The Vancouver Canucks need to bolster their blue line. Here’s why GM Jim Benning should break the bank on Boston Bruins star Torey Krug.
Vancouver Canucks fans and general manager Jim Benning don’t need to be reminded about the looming salary cap crunch.
Coming off a trip to the Western Conference Semifinals, the Canucks have to make plenty of difficult decisions with free agency less than a month away. Starting goalie Jacob Markstrom, top-four blueliner Chris Tanev and top-six forward Tyler Toffoli are all pending UFAs.
Forwards Jake Virtanen and Adam Gaudette — both coming off career years — and fan favourite and defenceman Troy Stecher are pending RFAs. There is no way of retaining all six of these key contributors.
But rather than try to keep as many of those players as possible, should Benning try something bold and pursue one of this year’s most prized free agents in Boston Bruins defenceman Torey Krug?
It sounds ludicrous at first, but hear me out.
Right now, all signs point toward Krug leaving the only NHL team he’s ever known. The Bruins are up against the cap, and Krug has made it clear that he wants a giant payday after taking several team-friendly deals to remain in Beantown.
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“I’ve bet on myself. I’ve taken shorter-term deals, less amount of money my whole career now,” Krug said following the Bruins second round elimination, via Amalie Benjamin of NHL.com. “This is my time in terms of my value at its peak. I have the ability, I’m in a position now where I need to make the most of it.”
Any lucrative free agent signing comes with a massive risk, but Krug feels like an exception.
He’s only 29 years of age, which is still relatively young for a defenceman in today’s NHL.
For the most part, Krug is very durable, having played 76-plus games every year from 2013-14 to 2017-18. He suited up for 61 of Boston’s 70 regular season games in 2019-20.
Not only that, but Krug’s production has been very consistent. He’s hit the 40-point mark in six different seasons, and he had a 39-point season in 2014-15. Krug recorded 50-plus points in three straight years from 2016-17 to 2018-19, and he would have hit that mark again in 2019-20 (49 points) if he played a full season.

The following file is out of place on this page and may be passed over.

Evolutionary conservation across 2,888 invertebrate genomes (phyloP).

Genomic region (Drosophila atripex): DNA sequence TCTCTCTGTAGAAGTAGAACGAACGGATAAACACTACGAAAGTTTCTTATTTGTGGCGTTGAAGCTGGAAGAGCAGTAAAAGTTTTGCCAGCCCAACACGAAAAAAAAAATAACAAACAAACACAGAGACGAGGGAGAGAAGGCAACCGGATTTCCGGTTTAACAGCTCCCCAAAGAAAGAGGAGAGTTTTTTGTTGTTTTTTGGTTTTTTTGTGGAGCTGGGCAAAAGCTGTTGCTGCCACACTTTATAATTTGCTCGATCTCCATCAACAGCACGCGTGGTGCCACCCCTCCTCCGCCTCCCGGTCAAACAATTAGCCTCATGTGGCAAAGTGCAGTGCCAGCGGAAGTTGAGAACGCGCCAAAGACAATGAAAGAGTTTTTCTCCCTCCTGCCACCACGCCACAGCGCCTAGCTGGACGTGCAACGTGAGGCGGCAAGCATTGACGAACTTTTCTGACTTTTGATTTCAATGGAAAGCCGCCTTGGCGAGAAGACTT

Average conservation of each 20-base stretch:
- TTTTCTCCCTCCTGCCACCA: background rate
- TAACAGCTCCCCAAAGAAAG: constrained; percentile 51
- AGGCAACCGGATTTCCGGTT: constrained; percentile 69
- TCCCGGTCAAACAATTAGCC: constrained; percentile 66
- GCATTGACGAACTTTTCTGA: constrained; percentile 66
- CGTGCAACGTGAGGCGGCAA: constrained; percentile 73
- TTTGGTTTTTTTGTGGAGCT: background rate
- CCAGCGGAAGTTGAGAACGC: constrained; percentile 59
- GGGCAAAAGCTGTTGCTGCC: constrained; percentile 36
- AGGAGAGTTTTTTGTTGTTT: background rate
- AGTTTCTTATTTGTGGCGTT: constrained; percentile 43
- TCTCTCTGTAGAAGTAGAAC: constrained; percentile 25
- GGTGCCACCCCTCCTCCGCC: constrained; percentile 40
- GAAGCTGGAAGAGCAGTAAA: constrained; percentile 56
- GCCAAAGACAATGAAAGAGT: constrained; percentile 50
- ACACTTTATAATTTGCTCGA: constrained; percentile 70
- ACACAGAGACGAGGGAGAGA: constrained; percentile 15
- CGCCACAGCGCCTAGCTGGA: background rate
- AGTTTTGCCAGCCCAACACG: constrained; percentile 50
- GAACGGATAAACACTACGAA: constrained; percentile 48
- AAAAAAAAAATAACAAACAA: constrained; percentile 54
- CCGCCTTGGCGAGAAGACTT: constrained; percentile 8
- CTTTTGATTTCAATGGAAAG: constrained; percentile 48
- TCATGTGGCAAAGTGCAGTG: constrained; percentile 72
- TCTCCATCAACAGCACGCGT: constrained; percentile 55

If the Canucks were to theoretically sign Krug, that would likely mean losing Markstrom, Tanev and probably Toffoli and/or Stecher.
Regarding the future of his blue line, Benning has to look far ahead. The contracts of Alexander Edler and Jordie Benn are up after next year. Only Quinn Hughes (his entry-level deal expires after next season) and Tyler Myers are in the long-term picture here.
Speaking of Hughes, imagine a blue line that consists of both he and Krug. This would give head coach Travis Green two elite puck-moving power play quarterbacks who are good for 50-plus points apiece.
The Canucks could let Benn and Edler walk next year and build their blue line around Krug, Hughes, Myers plus promising prospects Olli Juolevi, Jack Rathbone, Jett Woo and Jalen Chatfield.
Krug will likely cost close to $7 million annually, and the term would likely be five to seven years. But his production in Boston speaks for itself. He’s a big-time impact performer with a knack for coming up in the clutch, as evidenced by his 52 points in 75 career playoff games.
If the Canucks are unable to come to terms with most of their key pending free agents, Benning has every reason to make a push for Krug — who could be the final piece needed in a championship puzzle.